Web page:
U.S. Intellectual History Blog


This past weekend, I attended the Society for the Advancement of American Philosophy Convention in Denver, Colorado.  Founded in 1974 by a group of philosophers interested in the study of the history of American philosophy and continuing work in what they saw as the American philosophical tradition, the SAAP is largely dedicated to Pragmatism and Neo-Pragmatism, though the organization seems deeply pluralistic and most interested in encouraging a kind of plainspoken, vernacular philosophizing pioneered by the Pragmatists.

I came to be giving a paper at the SAAP meeting because SAAP has a conference exchange relationship with S-USIH.  My panel, which concerned historical encounters between Asian and American philosophy.  Amy Kittlestrom, Assistant Professor of History at Sonoma State University, who gave a fascinating paper on nineteenth century American religious liberals and the religions of India.  Larry Hickman, Professor of Philosophy at Southern Illinois University, spoke on the continuing educational legacy of John Dewey in China. And I gave a paper on F.S.C. Northrop’s The Meeting of East and West in the context of American thought in the 1940s.[1]

I want to thank past Presidents and Executive Committees of S-USIH for setting up this exchange relationship, and present S-USIH President Dan Wickberg for asking me to put this panel together. Although I had no prior relationship to SAAP and knew virtually nobody at the conference, I found the association and its members to be enormously welcoming and approachable. Ever session I attended was interesting. SAAP philosophers seem to be fulfilling their goal of doing philosophy in a way that engages with real issues and without unnecessary jargon.  As I wrote on Facebook during the last day of the meeting, had I fallen in among these folks in my youth, I might have ended up a philosopher.

Attending conferences of organizations that one isn’t a part of is a fascinating experience. One discovers not only new ideas, but also new ways of doing things. So I’ll pass on a couple interesting things – among many others – that I heard at the conference, one having to do with conference organizing, the other with Deweyan visions of democracy.

Conference organizing: The SAAP sets up “dining circles” on one night of the conference. They reserve big tables at a series of excellent, moderately priced local restaurants. Conference attendees sign up at registration for slots.  This seems to me an easy and incredibly nice way for a conference to both indicate good local dining options (some of which otherwise might not have had last minute reservations available) and to allow people who don’t otherwise have dinner plans to go to dinner with a group of presumably like-minded folks.  I hope that we consider doing something like this at future S-USIH conferences.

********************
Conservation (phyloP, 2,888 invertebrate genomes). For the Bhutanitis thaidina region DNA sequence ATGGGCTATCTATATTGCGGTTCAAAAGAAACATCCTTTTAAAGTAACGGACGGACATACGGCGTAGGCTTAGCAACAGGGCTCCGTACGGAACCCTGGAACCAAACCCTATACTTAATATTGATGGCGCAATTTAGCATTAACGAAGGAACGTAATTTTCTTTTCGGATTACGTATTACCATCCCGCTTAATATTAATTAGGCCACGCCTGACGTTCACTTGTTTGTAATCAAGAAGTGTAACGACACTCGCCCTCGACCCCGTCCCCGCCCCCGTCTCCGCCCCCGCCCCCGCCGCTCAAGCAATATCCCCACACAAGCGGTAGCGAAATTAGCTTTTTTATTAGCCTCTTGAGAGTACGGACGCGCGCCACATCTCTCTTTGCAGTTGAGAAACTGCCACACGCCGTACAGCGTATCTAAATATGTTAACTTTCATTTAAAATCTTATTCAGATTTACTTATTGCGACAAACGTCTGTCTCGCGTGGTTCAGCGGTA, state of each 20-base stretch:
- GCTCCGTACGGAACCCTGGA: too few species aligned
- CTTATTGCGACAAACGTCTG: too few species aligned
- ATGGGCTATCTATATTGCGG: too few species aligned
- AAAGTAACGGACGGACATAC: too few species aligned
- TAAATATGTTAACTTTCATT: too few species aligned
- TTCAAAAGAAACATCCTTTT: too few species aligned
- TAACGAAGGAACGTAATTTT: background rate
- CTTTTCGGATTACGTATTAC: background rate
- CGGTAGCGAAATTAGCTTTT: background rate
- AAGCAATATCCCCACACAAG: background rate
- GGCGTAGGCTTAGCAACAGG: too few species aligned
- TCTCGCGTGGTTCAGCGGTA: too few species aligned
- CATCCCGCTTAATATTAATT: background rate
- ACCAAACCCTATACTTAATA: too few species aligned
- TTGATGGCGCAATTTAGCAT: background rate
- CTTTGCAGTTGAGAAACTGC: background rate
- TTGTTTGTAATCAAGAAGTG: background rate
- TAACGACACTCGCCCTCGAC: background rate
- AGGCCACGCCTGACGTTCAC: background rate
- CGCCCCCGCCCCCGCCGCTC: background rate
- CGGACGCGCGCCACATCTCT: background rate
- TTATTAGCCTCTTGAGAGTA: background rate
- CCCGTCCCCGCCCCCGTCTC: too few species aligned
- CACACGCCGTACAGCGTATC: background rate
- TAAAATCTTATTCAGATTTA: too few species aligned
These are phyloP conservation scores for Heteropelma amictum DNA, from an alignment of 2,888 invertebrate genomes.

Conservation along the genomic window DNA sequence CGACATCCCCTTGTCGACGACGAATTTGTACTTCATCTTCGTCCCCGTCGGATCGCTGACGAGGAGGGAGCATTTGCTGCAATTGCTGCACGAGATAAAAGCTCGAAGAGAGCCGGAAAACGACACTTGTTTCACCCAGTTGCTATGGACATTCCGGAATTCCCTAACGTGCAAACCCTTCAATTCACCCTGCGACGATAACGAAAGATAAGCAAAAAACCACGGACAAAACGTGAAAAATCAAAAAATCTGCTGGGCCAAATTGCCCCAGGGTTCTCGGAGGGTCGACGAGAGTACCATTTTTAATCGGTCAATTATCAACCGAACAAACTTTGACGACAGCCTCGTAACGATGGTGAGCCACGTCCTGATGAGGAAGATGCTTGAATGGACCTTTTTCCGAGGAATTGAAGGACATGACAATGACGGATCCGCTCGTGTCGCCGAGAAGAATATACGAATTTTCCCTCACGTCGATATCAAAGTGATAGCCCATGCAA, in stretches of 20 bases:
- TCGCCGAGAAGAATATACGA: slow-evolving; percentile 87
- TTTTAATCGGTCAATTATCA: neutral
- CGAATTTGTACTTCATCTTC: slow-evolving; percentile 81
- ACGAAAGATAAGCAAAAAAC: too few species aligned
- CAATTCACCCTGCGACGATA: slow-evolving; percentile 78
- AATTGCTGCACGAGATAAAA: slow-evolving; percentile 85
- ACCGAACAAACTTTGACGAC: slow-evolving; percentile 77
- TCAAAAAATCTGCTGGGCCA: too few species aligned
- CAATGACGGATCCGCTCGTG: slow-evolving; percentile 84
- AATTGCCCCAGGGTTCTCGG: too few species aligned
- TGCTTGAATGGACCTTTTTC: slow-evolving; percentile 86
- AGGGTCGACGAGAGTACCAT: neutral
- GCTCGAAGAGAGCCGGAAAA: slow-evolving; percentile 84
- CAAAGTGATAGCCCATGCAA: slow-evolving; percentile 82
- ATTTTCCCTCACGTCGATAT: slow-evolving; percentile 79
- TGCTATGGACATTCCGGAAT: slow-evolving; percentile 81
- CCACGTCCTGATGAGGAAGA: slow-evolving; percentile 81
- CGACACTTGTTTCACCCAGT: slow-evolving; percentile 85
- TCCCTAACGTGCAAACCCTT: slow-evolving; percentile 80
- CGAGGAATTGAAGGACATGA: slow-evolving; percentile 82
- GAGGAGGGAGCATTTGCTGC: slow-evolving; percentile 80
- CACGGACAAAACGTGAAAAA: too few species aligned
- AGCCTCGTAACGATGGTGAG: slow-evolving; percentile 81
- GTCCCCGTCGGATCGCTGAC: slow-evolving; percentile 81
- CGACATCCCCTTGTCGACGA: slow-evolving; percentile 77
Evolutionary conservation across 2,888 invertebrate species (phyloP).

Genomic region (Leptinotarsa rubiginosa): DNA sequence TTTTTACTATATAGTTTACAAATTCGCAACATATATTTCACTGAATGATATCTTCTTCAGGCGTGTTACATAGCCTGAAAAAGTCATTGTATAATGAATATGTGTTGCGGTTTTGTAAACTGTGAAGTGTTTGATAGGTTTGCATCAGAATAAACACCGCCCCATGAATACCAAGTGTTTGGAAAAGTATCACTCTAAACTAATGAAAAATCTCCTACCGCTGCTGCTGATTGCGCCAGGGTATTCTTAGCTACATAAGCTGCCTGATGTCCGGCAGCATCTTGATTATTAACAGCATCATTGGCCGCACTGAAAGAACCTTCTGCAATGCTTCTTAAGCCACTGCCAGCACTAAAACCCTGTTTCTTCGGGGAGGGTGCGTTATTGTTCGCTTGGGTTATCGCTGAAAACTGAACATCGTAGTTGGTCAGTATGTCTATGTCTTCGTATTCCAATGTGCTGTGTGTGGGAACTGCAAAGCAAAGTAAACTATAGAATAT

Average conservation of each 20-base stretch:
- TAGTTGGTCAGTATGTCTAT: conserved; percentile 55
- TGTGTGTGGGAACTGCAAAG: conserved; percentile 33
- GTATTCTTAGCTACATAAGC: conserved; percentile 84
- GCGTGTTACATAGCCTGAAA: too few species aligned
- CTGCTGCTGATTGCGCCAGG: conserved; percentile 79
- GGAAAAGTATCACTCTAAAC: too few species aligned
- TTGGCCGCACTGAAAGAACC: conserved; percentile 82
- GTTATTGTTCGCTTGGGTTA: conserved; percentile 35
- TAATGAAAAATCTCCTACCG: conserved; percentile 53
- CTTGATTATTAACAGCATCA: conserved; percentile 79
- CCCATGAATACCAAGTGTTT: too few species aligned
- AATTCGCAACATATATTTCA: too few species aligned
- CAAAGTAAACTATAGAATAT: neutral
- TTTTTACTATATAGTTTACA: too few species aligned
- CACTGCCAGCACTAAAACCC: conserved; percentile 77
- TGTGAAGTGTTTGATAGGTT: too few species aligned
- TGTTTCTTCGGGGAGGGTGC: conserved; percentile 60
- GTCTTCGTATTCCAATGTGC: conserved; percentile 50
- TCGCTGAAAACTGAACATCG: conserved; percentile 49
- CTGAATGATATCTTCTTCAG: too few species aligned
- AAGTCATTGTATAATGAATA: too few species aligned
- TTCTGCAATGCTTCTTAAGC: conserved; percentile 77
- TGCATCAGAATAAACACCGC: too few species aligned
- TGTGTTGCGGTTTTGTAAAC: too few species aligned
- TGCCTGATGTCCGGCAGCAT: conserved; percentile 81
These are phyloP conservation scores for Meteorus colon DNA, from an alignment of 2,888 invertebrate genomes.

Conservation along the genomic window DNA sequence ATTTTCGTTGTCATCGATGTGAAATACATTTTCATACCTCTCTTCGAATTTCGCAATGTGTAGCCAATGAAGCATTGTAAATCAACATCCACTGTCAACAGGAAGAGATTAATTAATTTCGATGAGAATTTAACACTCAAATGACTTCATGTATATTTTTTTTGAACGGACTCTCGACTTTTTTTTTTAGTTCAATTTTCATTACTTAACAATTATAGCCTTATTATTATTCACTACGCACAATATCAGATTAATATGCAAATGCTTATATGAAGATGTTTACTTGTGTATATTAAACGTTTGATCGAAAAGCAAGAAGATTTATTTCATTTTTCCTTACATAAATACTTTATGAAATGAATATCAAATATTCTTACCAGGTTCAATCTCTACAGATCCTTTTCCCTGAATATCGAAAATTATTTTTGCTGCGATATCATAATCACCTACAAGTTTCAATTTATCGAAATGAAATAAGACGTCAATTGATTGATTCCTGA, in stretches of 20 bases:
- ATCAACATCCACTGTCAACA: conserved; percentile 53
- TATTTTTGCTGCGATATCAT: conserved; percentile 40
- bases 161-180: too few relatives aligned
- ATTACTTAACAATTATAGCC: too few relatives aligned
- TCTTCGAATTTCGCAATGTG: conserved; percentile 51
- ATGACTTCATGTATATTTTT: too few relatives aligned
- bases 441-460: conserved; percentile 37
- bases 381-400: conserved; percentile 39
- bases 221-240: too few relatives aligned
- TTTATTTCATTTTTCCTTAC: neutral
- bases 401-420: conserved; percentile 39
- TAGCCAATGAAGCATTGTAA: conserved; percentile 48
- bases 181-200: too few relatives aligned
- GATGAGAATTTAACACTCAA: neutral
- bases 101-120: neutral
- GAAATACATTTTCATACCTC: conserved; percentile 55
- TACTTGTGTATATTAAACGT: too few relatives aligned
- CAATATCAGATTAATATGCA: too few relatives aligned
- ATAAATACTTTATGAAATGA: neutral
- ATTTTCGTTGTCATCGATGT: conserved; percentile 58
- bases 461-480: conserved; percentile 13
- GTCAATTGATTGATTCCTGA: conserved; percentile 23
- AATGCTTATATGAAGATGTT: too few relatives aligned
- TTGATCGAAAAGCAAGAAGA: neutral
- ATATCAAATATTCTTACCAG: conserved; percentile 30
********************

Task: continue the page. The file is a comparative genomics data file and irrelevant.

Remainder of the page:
Deweyan Democracy and Face-to-Face interactions: Mark Sanders from University of Carolina-Charlotte gave an interesting paper on Deweyan democracy in the digital age. On of the issues he raised concerned what gets lost when fewer of our interactions take place face-to-face. Dewey was concerned that technologies available in his day might limit face-to-face interactions. This problem, of course, takes on an even greater importance in the age of the internet.  One of the members of the audience (whose name, I’m afraid, I didn’t catch) made a very interesting (and, as he said, admittedly more existential than pragmatic) suggestion about the importance of face-to-face interactions. Anytime we meet face-to-face, there is the possibility of violence. And that possibility limits people’s bad behavior in a way that it doesn’t happen in non-face-to-face interactions.  I thought this was a fascinating suggestion.

[1] I have twice blogged about Northrop and his book in recent months.

One Thought on this Post

  1. Ben: Sounds like an excellent conference! Thanks for reflecting on it here, even in brief.

    Like you, I had an opportunity within the last week to sit with philosophers. In my case it was at a conference of both historians and philosophers of education. Mine did not self-identify pragmatists or neo-pragmatists (though all of yours may not have been in that camp). But my philosophers of education were impressive, like yours, for their ability to avoid analytic speak—though they weren’t afraid to get rigorous about fallacies, distinctions, assumptions, and perceived mistakes in reason. I was most impressed with their ability to code shift at the conference. They didn’t “talk down” to historians, but rather shifted into different sets of references for the philosophers present. The most common touchstone at my event was Rawls. What’s interesting about that is that *they too* seemed surprised at how often Rawls came up.

    Like you I was confronted with new emphases in ideas and methods of thinking through problems. We also had something like “dining circles,” thought Jon Zimmerman and Randall Curren didn’t explicitly denote them as such. But I loved the notion of extending the conference over food and (occasionally) some adult beverages. – TL

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